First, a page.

95th ESA Annual Meeting (August 1 -- 6, 2010)

OOS 43-7 - Population forecasting: Assimilating models and data to understand dynamics of brucellosis in the Yellowstone bison population

Thursday, August 5, 2010: 10:10 AM
401-402, David L Lawrence Convention Center
N. Thompson Hobbs1, Chris Geremia2, P.J. White2, John Treanor2, Rick Wallen2 and Jennifer A. Hoeting3, (1)Natural Resource Ecology Laboratory, Colorado State University, Fort Collins, CO, (2)Yellowstone Center for Resources, National Park Service, Yellowstone National Park, WY, (3)Department of Statistics, Colorado State University, Fort Collins, CO

Conserving the Yellowstone bison represents one of the greatest success stories in the history of wildlife management in North America.  However, success has not come without challenges. The most significant problem confronting those who manage the population today is conflict created by the risk of spread of brucellosis from bison to cattle.  Modern, adaptive management aimed at minimizing this risk requires a model capable of forecasting the population’s dynamics and its disease status. We used a discrete time, stage structured model assimilated with time series of monitoring data and results of detailed process studies to forecast changes in abundance and diseases status of the Yellowstone bison population.  A Bayesian, hierarchical approach allowed use of data from multiple sources, supported estimation of process variance and observation error, and provided true forecasts, that is, predictions with confidence envelopes.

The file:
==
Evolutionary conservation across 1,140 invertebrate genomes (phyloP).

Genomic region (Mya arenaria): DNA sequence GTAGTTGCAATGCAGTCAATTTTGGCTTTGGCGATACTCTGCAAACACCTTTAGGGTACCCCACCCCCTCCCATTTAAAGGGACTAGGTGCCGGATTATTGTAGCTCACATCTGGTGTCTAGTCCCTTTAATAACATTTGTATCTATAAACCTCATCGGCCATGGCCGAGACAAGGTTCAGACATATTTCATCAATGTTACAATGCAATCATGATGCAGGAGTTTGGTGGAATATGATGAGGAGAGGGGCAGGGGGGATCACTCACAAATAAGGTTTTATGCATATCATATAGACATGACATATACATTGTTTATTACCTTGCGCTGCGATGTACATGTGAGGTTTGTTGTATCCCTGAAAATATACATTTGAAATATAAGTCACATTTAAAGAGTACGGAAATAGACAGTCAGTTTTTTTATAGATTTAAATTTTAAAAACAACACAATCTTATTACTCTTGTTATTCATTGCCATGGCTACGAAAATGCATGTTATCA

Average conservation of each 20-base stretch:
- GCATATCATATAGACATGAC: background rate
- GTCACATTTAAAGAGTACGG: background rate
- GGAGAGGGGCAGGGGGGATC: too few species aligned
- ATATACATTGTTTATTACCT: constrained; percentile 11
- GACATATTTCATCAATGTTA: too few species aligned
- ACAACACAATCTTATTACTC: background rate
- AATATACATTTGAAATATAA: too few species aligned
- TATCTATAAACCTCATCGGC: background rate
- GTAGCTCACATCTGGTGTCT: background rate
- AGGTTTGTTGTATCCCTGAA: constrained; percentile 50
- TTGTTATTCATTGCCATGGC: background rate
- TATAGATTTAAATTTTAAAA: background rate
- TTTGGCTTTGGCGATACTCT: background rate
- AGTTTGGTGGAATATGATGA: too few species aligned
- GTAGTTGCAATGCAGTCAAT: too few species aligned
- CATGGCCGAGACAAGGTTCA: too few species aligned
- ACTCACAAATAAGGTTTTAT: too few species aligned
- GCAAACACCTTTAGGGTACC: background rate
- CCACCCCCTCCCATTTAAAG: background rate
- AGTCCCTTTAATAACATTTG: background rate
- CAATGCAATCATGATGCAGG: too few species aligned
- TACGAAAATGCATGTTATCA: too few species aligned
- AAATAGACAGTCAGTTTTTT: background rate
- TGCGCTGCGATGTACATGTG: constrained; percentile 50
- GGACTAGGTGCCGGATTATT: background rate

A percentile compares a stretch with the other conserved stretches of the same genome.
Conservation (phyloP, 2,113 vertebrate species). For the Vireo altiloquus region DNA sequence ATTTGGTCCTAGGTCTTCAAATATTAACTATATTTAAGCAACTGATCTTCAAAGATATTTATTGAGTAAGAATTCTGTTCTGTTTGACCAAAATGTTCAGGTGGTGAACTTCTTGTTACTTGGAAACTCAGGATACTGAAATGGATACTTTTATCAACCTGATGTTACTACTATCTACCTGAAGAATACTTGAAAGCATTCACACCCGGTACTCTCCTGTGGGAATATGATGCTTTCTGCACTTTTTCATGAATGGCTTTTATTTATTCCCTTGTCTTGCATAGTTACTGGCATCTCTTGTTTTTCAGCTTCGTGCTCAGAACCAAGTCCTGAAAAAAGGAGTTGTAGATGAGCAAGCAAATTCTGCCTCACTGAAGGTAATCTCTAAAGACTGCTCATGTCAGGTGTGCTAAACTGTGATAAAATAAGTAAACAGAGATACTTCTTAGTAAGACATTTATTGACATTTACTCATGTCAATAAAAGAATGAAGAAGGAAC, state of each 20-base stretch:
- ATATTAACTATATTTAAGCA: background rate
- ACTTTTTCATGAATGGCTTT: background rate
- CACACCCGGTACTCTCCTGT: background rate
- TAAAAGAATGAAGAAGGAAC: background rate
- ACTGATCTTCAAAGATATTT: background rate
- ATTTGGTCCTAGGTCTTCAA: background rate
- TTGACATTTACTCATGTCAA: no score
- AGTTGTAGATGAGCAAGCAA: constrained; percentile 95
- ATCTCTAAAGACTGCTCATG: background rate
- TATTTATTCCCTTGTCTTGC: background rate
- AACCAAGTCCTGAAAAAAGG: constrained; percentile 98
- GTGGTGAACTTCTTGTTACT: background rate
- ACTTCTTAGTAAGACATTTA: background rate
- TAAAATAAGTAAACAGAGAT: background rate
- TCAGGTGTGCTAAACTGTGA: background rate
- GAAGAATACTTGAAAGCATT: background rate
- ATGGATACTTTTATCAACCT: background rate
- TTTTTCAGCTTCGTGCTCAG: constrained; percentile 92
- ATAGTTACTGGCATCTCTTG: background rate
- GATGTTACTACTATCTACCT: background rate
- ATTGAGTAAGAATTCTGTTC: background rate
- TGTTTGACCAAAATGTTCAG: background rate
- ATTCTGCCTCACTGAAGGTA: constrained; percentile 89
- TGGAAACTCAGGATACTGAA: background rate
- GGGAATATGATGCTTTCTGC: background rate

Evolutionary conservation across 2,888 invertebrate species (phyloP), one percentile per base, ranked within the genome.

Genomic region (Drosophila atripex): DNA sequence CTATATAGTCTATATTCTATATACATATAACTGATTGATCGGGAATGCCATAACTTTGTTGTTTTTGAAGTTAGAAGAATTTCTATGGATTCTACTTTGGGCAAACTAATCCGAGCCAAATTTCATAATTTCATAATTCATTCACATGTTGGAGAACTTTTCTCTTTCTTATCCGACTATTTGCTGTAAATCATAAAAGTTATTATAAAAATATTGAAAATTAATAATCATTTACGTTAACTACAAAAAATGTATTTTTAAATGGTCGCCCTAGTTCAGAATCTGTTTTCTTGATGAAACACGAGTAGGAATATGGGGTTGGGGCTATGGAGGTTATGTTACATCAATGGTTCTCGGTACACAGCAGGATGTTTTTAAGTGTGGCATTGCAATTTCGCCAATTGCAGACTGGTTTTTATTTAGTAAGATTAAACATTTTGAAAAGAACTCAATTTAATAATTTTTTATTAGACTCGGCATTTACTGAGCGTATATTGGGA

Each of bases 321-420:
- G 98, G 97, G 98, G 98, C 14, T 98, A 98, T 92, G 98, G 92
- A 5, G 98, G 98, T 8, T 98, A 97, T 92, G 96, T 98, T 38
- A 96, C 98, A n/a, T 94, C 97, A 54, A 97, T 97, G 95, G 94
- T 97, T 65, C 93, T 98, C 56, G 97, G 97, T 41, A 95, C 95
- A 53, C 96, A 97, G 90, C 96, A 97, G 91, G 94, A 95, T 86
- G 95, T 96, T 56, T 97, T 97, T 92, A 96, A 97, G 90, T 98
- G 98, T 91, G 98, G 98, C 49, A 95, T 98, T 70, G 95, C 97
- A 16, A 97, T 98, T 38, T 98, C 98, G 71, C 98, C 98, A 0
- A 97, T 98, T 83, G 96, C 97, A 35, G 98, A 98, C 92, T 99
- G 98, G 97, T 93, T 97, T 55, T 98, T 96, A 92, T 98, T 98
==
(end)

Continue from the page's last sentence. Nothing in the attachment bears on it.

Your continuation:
Model forecasts suggested changes in policy could enhance conservation of bison while reducing risks of transmission of brucellosis from bison to livestock.  Episodic, large removals to regulate the size of the population could be replaced by culling a much smaller number of animals annually, thereby mimicking chronic, natural mortality.   Targeting sero-negative animals for culling rather than sero-positive ones could reduce the probability of disease transmission.  A forecasting model can enhance management and policy by allowing evaluation of alternative actions.  These evaluations are made honest by comprehensive assessments of uncertainty.